In Washington, it’s politics as usual, except with much more drama and at higher than normal speed. Allegations emerge from intelligence agencies that the US national security adviser Michael Flynn had pre-inauguration conversations with the Russian ambassador over sanctions imposed by President Obama. General Flynn assures Mike Pence, the vice-president, as well as security officials, that the subject wasn’t mentioned. Pence backs him publicly and Donald Trump’s spokeswoman says the president has “full confidence” in Flynn. Flynn says he “couldn’t be certain” after all that sanctions weren’t discussed. Newspapers report that the justice department is considering whether Flynn is vulnerable to Russian blackmail and the army is investigating whether he received Russian government money in 2015. The president says he is “evaluating the situation”. A few hours later, Flynn resigns.
Press, politicians and officials move to the next stage. Did Flynn have contacts with Moscow’s man before the election? Did he know about Russian efforts to influence the result? What did the president know? And when did he know it?
The sequence of events is familiar from countless political scandals in countless countries over the past 50 years. What they make of it in the Rust Belt and the Midwest, where the votes for Trump piled up, is anyone’s guess. In all probability, they are struggling, as most people do during political scandals, to understand who did what, why and when. But voters don’t matter just now. Even Trump has to work out how he can govern day to day and deliver even a few of his implausible and inconsistent campaign pledges.
Ever since Trump’s victory, I have argued that the checks and balances created by the US constitution, Washington officialdom and a vigilant press would frustrate his more alarming intentions. Even I did not predict how quickly they would do so. Within less than a month of taking office, he is all but contained. And it is dawning on Americans that they don’t have a fascist in the White House but a bumbling incompetent who isn’t up to the job.
Not on our watch
It was once said that the French minister of education in Paris could look at his watch and tell you what every child in France would be learning at that moment. The education arm of the OECD, also based in Paris, apparently wants to imitate the minister’s (possibly mythical) powers on a planetary scale. For many years, it has tested the educational achievements of 15-year-olds across the world. This leads to league tables where British children are usually shown to be lagging while their east Asian peers steam ahead. Many critics point out that such international tests, and the importance governments attach to the results, threaten a standardised international curriculum.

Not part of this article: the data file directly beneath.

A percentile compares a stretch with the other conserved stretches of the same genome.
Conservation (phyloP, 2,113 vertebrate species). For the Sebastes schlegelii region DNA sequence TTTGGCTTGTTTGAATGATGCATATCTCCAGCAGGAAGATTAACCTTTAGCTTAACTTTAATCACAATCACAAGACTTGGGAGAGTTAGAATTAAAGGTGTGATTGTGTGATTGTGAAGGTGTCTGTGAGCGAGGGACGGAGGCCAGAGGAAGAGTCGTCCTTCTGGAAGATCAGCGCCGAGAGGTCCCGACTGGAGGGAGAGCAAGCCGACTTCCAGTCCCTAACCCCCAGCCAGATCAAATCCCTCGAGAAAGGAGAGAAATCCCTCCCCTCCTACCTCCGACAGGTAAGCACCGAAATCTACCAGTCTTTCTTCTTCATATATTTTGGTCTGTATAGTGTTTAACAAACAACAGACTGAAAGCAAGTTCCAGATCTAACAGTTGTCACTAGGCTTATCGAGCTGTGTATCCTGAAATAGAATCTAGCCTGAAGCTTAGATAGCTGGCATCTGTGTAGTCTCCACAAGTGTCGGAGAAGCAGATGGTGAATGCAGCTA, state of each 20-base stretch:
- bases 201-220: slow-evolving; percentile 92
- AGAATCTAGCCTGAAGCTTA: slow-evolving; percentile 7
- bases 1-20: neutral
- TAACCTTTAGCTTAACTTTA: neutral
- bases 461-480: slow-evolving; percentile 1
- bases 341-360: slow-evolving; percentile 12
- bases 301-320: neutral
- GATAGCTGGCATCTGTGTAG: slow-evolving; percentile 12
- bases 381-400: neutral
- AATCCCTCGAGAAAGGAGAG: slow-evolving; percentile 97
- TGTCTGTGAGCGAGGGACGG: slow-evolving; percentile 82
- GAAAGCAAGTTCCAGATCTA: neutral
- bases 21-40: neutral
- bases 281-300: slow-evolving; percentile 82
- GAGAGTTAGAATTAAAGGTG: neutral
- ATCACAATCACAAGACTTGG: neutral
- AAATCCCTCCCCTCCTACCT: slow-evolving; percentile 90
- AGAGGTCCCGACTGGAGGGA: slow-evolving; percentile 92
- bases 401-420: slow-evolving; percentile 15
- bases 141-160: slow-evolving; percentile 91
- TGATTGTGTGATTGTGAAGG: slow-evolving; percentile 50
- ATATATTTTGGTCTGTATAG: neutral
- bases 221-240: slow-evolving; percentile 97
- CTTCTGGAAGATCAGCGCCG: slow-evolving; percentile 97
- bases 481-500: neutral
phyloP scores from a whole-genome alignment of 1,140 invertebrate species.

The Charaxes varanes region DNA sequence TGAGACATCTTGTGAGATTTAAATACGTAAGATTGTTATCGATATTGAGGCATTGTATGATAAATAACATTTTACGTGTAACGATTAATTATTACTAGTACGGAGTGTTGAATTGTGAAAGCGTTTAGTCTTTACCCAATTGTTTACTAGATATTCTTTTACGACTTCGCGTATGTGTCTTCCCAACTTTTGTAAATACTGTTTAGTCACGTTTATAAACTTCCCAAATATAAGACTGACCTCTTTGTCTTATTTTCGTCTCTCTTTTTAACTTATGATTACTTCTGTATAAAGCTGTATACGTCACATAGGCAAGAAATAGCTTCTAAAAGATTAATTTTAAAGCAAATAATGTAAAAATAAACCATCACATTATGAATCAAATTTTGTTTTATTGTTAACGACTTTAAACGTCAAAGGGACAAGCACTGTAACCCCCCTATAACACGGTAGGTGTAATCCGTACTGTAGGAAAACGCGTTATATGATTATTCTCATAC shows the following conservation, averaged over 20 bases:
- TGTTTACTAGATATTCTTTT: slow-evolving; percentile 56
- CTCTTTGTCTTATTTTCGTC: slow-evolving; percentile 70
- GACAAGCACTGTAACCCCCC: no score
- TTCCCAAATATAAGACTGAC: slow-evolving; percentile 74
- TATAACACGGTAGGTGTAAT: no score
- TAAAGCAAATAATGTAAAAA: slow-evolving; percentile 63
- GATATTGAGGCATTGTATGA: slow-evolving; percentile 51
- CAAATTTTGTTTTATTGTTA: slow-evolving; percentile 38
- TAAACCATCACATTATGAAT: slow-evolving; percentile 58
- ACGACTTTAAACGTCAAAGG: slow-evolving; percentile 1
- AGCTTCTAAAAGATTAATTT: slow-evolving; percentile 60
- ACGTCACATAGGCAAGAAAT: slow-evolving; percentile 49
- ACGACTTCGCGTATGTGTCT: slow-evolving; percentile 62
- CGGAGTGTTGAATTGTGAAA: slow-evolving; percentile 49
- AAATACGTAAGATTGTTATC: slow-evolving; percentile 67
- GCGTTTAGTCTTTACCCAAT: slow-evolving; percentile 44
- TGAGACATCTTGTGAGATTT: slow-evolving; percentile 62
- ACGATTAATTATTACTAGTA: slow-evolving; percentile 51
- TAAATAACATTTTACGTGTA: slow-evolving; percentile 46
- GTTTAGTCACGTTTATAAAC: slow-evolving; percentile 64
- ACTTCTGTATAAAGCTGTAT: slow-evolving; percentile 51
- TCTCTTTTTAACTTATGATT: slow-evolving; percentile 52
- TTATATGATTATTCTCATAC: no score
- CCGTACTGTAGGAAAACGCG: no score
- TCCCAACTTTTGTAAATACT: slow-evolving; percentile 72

The OECD – motto: Nothing is worth doing in life, if you can’t measure it – now proposes to introduce similar tests for five-year-olds. They will test not just literacy and numeracy but also “executive function” and “locus of control” (no, I don’t know what that means either). Countries can then provide “better outcomes for citizens and better value for money”, which, I think, is code for the best possible outcomes for neoliberal capitalism at the lowest possible cost.
Several governments, including those of Scotland, Northern Ireland, Germany, Belgium and Scandinavian countries, have declined to serve up their infants as guinea pigs for the proposed tests. England’s Department for Education, however, has eagerly offered its services.
A leaked document from the European Parliament unsurprisingly warns that, if Britain refuses to guarantee the rights of EU nationals to stay in Britain after Brexit, EU countries may withdraw the “unrestricted rights” of British expats to “live, work and study . . . or benefit from . . . reciprocal health-care entitlements”.
Theresa May thinks she is going to bargain but has she thought it through? She will threaten to throw out 3.3 million EU citizens, a high proportion of whom are young, in work and skilled. EU countries will threaten to throw out 1.2 million British citizens, a high proportion of whom are old, retired and in declining health. Who has the better hand?
Blah blah land
I am still slightly baffled as to why La La Land, the Hollywood comedy-drama written and directed by Damien Chazelle and starring Ryan Gosling and Emma Stone, received almost unanimous critical acclaim and why it has been showered with awards, most recently at the Baftas. It has a couple of numbers that get inside your head, some smart camerawork and several pleasing tributes to the great films of the past. Yet the first three-quarters of the film is excruciatingly dull, with a seemingly banal plot.
It was saved by the twist at the end, which I won’t spoil for the hermits who haven’t yet seen the film. Perhaps I am missing something but after I’d watched both the film and the annual orgy of mutual admiration at the Baftas, the Daily Mail’s habitual sourness – “another night for richly remunerated stars to burnish their lefty credentials” – came like a breath of fresh air.
Leaf or romaine
And what did I do in the great lettuce crisis of 2017? Why, I ate lettuce. Just as I ate courgettes during the closely related courgette crisis, spinach during the spinach crisis, cod during the cod crisis, and would have eaten vanilla if I thought I needed any. In each case, I noticed shortages for a couple of days, presumably caused by panicked shoppers emptying the shelves. Everything then returned to normal; the shelves at Sainsbury’s were groaning with luscious round lettuces on my latest visit. Cynic that I am, I suspect that, because these foods sell slowly in cold weather, supermarkets contrive shortages to boost sales.
This article appears in the 15 Feb 2017 issue of the New Statesman, The New Times